Obese men suffer discrimination

Posted in the Australia Forum

Ian Shanahan

Anonymous Proxy

#1 Jan 11, 2013
If its not bad enough with migrants taking our jobs, we have to suffer discrimination. some of us have glandular problems making it impossible to lose weight. should we be made to suffer for it. while refugees come here illegaly on boats. get a free house, car, job even if they have big fat massive arses.
Global truth

Australia

#2 Jan 11, 2013
If you are tall, light skin, young and slim there are great chances that you will be employed, the employers discriminate obese, black, old and short people, recently a survey published in Australia which exposed employer choose good looking guys over average ones, and good looks can fetch you on an average $32000 a year over average looking person through out your life of employment.
Elias

Glen Waverley, Australia

#3 Jan 11, 2013
Global truth wrote:
If you are tall, light skin, young and slim there are great chances that you will be employed, the employers discriminate obese, black, old and short people, recently a survey published in Australia which exposed employer choose good looking guys over average ones, and good looks can fetch you on an average $32000 a year over average looking person through out your life of employment.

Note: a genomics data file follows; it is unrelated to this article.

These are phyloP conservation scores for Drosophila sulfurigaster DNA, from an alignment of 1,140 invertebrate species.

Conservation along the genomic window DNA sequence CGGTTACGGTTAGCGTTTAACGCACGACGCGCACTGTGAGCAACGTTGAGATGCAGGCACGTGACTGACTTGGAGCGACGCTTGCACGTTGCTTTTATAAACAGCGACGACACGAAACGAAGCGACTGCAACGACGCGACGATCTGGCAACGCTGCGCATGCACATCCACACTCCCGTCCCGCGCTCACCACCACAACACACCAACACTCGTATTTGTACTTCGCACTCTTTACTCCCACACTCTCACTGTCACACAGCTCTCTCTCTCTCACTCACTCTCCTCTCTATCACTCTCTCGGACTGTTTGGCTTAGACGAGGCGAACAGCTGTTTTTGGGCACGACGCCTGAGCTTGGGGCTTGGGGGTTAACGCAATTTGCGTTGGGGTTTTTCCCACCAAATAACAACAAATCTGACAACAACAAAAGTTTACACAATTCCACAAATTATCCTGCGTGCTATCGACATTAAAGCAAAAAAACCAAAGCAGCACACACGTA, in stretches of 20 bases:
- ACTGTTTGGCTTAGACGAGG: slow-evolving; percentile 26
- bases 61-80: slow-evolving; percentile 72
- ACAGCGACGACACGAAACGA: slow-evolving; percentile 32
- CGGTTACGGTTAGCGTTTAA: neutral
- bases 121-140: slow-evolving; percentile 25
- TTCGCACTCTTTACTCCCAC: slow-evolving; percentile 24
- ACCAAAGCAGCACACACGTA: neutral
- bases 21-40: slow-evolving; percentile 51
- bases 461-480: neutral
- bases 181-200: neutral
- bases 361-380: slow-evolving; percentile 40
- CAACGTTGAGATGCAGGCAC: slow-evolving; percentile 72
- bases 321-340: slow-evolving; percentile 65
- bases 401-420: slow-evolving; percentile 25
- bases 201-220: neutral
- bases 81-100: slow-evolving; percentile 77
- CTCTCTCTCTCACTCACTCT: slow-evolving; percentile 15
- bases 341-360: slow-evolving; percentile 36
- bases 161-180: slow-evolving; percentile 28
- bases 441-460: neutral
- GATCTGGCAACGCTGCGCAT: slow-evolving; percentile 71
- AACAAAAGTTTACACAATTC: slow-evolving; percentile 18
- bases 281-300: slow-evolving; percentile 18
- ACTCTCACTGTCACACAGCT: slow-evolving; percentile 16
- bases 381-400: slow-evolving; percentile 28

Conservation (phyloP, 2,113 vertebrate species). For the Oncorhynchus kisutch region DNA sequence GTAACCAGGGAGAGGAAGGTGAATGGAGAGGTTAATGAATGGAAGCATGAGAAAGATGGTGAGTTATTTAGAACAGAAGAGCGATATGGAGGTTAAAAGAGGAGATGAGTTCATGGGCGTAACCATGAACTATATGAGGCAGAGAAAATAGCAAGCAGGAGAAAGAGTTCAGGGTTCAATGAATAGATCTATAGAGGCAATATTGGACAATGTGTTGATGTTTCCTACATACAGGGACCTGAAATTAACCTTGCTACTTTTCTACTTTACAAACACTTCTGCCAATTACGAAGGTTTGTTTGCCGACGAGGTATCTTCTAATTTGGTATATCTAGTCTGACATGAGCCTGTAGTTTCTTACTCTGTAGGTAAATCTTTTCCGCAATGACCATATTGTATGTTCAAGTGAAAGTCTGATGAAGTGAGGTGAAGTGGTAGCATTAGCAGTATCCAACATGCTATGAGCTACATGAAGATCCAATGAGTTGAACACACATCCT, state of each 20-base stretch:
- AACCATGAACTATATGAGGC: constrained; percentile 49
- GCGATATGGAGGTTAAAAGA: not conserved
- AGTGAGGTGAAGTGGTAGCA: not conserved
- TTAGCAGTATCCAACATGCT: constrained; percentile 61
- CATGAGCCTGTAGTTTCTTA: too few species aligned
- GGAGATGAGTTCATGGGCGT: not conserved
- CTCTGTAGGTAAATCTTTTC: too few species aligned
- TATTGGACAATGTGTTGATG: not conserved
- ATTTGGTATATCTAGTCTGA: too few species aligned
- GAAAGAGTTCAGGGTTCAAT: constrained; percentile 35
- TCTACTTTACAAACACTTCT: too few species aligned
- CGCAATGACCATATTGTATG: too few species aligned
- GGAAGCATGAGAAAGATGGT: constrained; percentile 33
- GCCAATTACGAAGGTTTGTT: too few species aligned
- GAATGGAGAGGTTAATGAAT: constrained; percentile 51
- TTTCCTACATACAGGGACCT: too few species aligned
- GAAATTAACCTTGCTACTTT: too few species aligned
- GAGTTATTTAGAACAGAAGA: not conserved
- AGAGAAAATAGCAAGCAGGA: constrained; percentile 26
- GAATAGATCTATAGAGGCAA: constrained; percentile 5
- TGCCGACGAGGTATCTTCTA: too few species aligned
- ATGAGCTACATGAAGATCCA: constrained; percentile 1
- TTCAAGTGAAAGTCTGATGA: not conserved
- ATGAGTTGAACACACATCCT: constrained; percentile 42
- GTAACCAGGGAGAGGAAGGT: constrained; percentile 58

Depends on which job sector. Any work involving client services invariably draw and pro-actively recruit attractive individuals. Appearance is less a priority for operational jobs or backroom jobs.
Shank

Australia

#4 Jan 11, 2013
Good looks bring a handsome return -$32,000 a year
January 7, 2013

GOOD looks matter for men - far more than previously believed.
The first Australian study of the financial return for physical attractiveness finds it is worth an astounding $32,150 in annual salary, with men of above-average looks typically commanding $81,750 compared with $49,600 for men with below-average looks.
The authors, Melbourne University economist Jeff Borland and a former Australian National University economist, Andrew Leigh, find the "plainness penalty" more important than the "beauty premium". Men whose looks are rated as below average by door-to-door interviewers typically earn 26 per cent less than average. Men whose looks are rated as above average earn 22 per cent more. For women the effect is smaller and harder to measure.
"I found something similar when I looked at the effect of politicians' appearance on their electability," said Dr Leigh, who is now a Labor MP. "Good looks helped male candidates more than they helped women. It could be that attractive women come up against the stereotype that they can't be both attractive and intelligent. There's no such thing as the dumb-blond syndrome for men."
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Property and mortgage expert Stephen Zamykal agrees.
A partner in five successful businesses, including National Property Buyers and a Mortgage Choice franchise, Mr Zamykal said he had never felt discriminated against because of his looks and it was possible they had helped.
''It's hard to know,'' said the 1.93 metre former AFL footballer who played for Essendon and North Melbourne in the 1990s.''I don't know if I am even good looking I know some people say I'm lucky to be tall, as height gives you presence.''
The researchers were asked to rate the appearance of interviewees on a six-point scale from "very much more attractive than average" to "well below average". Dr Leigh separately asked the interviewers to rate photos and found widespread agreement.